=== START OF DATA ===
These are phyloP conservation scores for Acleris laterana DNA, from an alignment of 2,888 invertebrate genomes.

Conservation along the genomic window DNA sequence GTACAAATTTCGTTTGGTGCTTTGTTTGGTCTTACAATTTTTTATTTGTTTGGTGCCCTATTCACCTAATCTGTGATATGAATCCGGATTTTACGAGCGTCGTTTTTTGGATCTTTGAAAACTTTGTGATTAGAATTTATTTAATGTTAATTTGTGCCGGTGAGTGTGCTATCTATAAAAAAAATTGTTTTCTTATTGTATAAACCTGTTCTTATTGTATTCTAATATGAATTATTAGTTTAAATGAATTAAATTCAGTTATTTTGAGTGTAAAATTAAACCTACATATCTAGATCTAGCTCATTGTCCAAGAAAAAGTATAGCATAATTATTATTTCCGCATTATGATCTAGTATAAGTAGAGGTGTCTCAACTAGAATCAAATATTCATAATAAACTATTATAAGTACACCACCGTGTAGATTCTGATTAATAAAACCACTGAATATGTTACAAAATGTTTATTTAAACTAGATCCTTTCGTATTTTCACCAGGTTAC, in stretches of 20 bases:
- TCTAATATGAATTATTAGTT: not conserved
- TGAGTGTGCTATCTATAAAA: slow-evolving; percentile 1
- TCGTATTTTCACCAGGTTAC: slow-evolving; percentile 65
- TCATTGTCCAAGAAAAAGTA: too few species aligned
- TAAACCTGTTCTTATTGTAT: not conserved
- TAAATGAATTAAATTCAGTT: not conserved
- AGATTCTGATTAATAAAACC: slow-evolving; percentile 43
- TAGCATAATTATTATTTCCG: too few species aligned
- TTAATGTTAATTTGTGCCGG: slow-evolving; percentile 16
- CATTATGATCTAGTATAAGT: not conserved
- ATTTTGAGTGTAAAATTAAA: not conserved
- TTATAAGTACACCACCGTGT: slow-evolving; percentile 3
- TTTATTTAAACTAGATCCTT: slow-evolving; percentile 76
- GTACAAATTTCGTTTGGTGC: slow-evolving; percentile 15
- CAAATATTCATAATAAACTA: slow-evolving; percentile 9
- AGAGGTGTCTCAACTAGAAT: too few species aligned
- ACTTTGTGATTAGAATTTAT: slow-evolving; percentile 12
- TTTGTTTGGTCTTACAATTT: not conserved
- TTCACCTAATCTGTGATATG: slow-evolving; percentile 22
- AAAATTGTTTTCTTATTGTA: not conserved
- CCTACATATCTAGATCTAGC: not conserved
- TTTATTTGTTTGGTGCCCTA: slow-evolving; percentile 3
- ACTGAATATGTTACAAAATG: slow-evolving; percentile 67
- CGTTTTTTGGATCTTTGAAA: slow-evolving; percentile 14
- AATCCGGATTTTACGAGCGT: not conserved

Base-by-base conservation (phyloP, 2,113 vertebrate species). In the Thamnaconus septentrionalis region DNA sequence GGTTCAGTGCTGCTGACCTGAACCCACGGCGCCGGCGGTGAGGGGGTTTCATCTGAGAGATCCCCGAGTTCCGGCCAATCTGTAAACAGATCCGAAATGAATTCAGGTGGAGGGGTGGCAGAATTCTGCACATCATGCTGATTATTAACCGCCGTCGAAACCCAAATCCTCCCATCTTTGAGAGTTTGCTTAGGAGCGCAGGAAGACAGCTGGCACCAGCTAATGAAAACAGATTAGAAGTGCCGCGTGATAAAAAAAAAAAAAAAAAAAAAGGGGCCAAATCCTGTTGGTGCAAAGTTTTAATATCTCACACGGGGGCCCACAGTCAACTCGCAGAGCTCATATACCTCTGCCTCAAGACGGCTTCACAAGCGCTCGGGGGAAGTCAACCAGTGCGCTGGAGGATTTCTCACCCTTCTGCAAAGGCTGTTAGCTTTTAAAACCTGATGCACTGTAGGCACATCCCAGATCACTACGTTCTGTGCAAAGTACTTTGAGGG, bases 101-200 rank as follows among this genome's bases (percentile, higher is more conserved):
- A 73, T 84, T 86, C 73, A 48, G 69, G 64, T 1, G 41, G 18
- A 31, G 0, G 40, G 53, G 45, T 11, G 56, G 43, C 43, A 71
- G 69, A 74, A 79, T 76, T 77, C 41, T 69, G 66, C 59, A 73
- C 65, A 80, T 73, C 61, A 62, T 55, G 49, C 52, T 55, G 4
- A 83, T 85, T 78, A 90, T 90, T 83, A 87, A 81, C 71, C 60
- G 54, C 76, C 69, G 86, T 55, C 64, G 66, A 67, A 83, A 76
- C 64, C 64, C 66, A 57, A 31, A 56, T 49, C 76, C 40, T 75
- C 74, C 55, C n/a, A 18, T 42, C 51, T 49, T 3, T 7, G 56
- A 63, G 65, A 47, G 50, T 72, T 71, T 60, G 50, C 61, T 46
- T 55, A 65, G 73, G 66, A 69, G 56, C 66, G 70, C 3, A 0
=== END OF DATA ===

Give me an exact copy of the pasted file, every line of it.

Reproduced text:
These are phyloP conservation scores for Acleris laterana DNA, from an alignment of 2,888 invertebrate genomes.

Conservation along the genomic window DNA sequence GTACAAATTTCGTTTGGTGCTTTGTTTGGTCTTACAATTTTTTATTTGTTTGGTGCCCTATTCACCTAATCTGTGATATGAATCCGGATTTTACGAGCGTCGTTTTTTGGATCTTTGAAAACTTTGTGATTAGAATTTATTTAATGTTAATTTGTGCCGGTGAGTGTGCTATCTATAAAAAAAATTGTTTTCTTATTGTATAAACCTGTTCTTATTGTATTCTAATATGAATTATTAGTTTAAATGAATTAAATTCAGTTATTTTGAGTGTAAAATTAAACCTACATATCTAGATCTAGCTCATTGTCCAAGAAAAAGTATAGCATAATTATTATTTCCGCATTATGATCTAGTATAAGTAGAGGTGTCTCAACTAGAATCAAATATTCATAATAAACTATTATAAGTACACCACCGTGTAGATTCTGATTAATAAAACCACTGAATATGTTACAAAATGTTTATTTAAACTAGATCCTTTCGTATTTTCACCAGGTTAC, in stretches of 20 bases:
- TCTAATATGAATTATTAGTT: not conserved
- TGAGTGTGCTATCTATAAAA: slow-evolving; percentile 1
- TCGTATTTTCACCAGGTTAC: slow-evolving; percentile 65
- TCATTGTCCAAGAAAAAGTA: too few species aligned
- TAAACCTGTTCTTATTGTAT: not conserved
- TAAATGAATTAAATTCAGTT: not conserved
- AGATTCTGATTAATAAAACC: slow-evolving; percentile 43
- TAGCATAATTATTATTTCCG: too few species aligned
- TTAATGTTAATTTGTGCCGG: slow-evolving; percentile 16
- CATTATGATCTAGTATAAGT: not conserved
- ATTTTGAGTGTAAAATTAAA: not conserved
- TTATAAGTACACCACCGTGT: slow-evolving; percentile 3
- TTTATTTAAACTAGATCCTT: slow-evolving; percentile 76
- GTACAAATTTCGTTTGGTGC: slow-evolving; percentile 15
- CAAATATTCATAATAAACTA: slow-evolving; percentile 9
- AGAGGTGTCTCAACTAGAAT: too few species aligned
- ACTTTGTGATTAGAATTTAT: slow-evolving; percentile 12
- TTTGTTTGGTCTTACAATTT: not conserved
- TTCACCTAATCTGTGATATG: slow-evolving; percentile 22
- AAAATTGTTTTCTTATTGTA: not conserved
- CCTACATATCTAGATCTAGC: not conserved
- TTTATTTGTTTGGTGCCCTA: slow-evolving; percentile 3
- ACTGAATATGTTACAAAATG: slow-evolving; percentile 67
- CGTTTTTTGGATCTTTGAAA: slow-evolving; percentile 14
- AATCCGGATTTTACGAGCGT: not conserved

Base-by-base conservation (phyloP, 2,113 vertebrate species). In the Thamnaconus septentrionalis region DNA sequence GGTTCAGTGCTGCTGACCTGAACCCACGGCGCCGGCGGTGAGGGGGTTTCATCTGAGAGATCCCCGAGTTCCGGCCAATCTGTAAACAGATCCGAAATGAATTCAGGTGGAGGGGTGGCAGAATTCTGCACATCATGCTGATTATTAACCGCCGTCGAAACCCAAATCCTCCCATCTTTGAGAGTTTGCTTAGGAGCGCAGGAAGACAGCTGGCACCAGCTAATGAAAACAGATTAGAAGTGCCGCGTGATAAAAAAAAAAAAAAAAAAAAAGGGGCCAAATCCTGTTGGTGCAAAGTTTTAATATCTCACACGGGGGCCCACAGTCAACTCGCAGAGCTCATATACCTCTGCCTCAAGACGGCTTCACAAGCGCTCGGGGGAAGTCAACCAGTGCGCTGGAGGATTTCTCACCCTTCTGCAAAGGCTGTTAGCTTTTAAAACCTGATGCACTGTAGGCACATCCCAGATCACTACGTTCTGTGCAAAGTACTTTGAGGG, bases 101-200 rank as follows among this genome's bases (percentile, higher is more conserved):
- A 73, T 84, T 86, C 73, A 48, G 69, G 64, T 1, G 41, G 18
- A 31, G 0, G 40, G 53, G 45, T 11, G 56, G 43, C 43, A 71
- G 69, A 74, A 79, T 76, T 77, C 41, T 69, G 66, C 59, A 73
- C 65, A 80, T 73, C 61, A 62, T 55, G 49, C 52, T 55, G 4
- A 83, T 85, T 78, A 90, T 90, T 83, A 87, A 81, C 71, C 60
- G 54, C 76, C 69, G 86, T 55, C 64, G 66, A 67, A 83, A 76
- C 64, C 64, C 66, A 57, A 31, A 56, T 49, C 76, C 40, T 75
- C 74, C 55, C n/a, A 18, T 42, C 51, T 49, T 3, T 7, G 56
- A 63, G 65, A 47, G 50, T 72, T 71, T 60, G 50, C 61, T 46
- T 55, A 65, G 73, G 66, A 69, G 56, C 66, G 70, C 3, A 0